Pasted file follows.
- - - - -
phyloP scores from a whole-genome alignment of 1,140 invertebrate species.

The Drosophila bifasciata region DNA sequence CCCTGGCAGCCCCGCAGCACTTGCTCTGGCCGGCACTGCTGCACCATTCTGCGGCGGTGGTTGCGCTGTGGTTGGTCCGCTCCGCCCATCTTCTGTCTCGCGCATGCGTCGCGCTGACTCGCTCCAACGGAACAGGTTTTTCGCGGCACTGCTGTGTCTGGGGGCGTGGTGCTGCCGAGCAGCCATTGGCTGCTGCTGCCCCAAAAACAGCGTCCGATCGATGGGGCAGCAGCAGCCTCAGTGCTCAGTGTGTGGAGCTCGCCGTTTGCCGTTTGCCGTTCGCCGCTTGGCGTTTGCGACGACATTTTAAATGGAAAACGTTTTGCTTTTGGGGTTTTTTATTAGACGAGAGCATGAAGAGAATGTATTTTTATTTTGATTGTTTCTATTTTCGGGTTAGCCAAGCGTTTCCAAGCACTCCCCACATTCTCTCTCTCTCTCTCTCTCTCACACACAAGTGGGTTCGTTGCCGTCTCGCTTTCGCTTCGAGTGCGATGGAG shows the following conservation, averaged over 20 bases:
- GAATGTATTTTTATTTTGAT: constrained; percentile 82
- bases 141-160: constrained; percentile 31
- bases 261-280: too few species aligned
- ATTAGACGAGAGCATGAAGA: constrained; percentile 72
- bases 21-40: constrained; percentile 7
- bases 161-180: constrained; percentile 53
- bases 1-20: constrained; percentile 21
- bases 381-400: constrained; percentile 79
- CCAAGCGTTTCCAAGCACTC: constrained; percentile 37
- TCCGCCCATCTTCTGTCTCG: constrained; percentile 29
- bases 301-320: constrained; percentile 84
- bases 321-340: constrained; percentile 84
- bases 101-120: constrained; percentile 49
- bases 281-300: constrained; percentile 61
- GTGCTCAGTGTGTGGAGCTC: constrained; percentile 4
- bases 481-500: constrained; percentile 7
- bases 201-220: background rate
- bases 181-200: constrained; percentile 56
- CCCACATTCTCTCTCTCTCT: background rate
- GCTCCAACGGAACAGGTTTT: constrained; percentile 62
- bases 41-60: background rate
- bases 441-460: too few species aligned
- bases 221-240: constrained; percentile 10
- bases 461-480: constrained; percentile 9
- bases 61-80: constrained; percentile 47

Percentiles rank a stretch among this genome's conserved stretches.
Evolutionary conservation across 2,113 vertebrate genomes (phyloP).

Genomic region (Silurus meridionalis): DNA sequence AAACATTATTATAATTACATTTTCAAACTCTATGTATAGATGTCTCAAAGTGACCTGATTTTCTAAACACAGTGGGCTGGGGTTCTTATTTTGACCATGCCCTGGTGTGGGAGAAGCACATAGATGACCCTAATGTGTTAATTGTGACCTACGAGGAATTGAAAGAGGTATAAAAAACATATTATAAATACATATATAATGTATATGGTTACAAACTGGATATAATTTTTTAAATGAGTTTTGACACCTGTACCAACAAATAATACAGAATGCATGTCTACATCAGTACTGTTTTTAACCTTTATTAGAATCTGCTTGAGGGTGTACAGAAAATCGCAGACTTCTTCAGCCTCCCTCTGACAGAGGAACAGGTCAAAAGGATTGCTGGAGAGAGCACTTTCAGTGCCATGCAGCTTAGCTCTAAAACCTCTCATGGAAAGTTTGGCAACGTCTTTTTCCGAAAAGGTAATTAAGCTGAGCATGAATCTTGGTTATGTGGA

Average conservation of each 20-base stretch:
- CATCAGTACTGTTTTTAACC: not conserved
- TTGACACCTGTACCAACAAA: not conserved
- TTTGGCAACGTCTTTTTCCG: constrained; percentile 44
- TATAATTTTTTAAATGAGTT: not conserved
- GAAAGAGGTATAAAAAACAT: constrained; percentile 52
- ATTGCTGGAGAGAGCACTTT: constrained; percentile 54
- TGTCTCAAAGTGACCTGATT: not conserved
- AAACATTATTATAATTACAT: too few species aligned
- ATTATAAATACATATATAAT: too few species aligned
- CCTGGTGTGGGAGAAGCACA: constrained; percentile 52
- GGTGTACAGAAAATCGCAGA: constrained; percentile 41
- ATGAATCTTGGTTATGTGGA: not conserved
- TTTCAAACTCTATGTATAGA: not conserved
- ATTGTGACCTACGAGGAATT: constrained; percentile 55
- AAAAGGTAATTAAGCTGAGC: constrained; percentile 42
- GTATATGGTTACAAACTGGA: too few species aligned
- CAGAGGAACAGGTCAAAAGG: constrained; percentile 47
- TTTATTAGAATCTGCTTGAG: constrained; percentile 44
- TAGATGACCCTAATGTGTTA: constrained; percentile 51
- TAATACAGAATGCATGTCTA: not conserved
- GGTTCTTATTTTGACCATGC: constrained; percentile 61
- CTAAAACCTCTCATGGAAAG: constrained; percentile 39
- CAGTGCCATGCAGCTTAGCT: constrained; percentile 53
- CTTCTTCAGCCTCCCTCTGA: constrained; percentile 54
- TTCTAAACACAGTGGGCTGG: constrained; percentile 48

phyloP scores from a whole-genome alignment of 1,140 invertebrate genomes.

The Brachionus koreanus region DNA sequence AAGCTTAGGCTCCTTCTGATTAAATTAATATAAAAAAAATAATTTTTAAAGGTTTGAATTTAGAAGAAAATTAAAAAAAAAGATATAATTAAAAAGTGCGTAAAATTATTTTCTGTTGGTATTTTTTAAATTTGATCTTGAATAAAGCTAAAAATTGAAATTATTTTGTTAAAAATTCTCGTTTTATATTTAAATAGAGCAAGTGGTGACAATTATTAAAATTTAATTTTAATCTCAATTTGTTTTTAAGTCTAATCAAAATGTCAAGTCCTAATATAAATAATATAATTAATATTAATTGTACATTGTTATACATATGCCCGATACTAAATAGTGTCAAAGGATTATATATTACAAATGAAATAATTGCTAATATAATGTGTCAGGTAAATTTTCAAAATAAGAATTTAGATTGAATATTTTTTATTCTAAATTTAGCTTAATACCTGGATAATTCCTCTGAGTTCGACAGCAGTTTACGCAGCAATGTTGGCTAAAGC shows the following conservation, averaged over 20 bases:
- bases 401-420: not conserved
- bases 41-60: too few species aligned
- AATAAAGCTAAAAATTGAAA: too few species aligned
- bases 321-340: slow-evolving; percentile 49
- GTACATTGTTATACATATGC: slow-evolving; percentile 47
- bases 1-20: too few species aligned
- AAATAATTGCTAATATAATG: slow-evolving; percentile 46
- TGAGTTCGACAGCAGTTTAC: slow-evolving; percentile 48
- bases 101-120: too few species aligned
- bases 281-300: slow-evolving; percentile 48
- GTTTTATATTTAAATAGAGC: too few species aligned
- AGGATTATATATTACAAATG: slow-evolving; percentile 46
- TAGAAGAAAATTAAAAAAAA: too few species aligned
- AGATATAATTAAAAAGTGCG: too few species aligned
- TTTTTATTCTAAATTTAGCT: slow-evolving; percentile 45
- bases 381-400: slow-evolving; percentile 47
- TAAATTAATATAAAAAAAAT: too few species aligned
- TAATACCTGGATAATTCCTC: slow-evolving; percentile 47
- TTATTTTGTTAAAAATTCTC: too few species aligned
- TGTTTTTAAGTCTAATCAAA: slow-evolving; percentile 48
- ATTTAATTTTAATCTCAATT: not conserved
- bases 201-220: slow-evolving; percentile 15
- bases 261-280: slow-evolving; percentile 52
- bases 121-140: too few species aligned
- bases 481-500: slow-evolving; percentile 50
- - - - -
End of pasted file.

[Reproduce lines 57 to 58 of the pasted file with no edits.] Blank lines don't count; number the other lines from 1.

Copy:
phyloP scores from a whole-genome alignment of 1,140 invertebrate genomes.

The Brachionus koreanus region DNA sequence AAGCTTAGGCTCCTTCTGATTAAATTAATATAAAAAAAATAATTTTTAAAGGTTTGAATTTAGAAGAAAATTAAAAAAAAAGATATAATTAAAAAGTGCGTAAAATTATTTTCTGTTGGTATTTTTTAAATTTGATCTTGAATAAAGCTAAAAATTGAAATTATTTTGTTAAAAATTCTCGTTTTATATTTAAATAGAGCAAGTGGTGACAATTATTAAAATTTAATTTTAATCTCAATTTGTTTTTAAGTCTAATCAAAATGTCAAGTCCTAATATAAATAATATAATTAATATTAATTGTACATTGTTATACATATGCCCGATACTAAATAGTGTCAAAGGATTATATATTACAAATGAAATAATTGCTAATATAATGTGTCAGGTAAATTTTCAAAATAAGAATTTAGATTGAATATTTTTTATTCTAAATTTAGCTTAATACCTGGATAATTCCTCTGAGTTCGACAGCAGTTTACGCAGCAATGTTGGCTAAAGC shows the following conservation, averaged over 20 bases: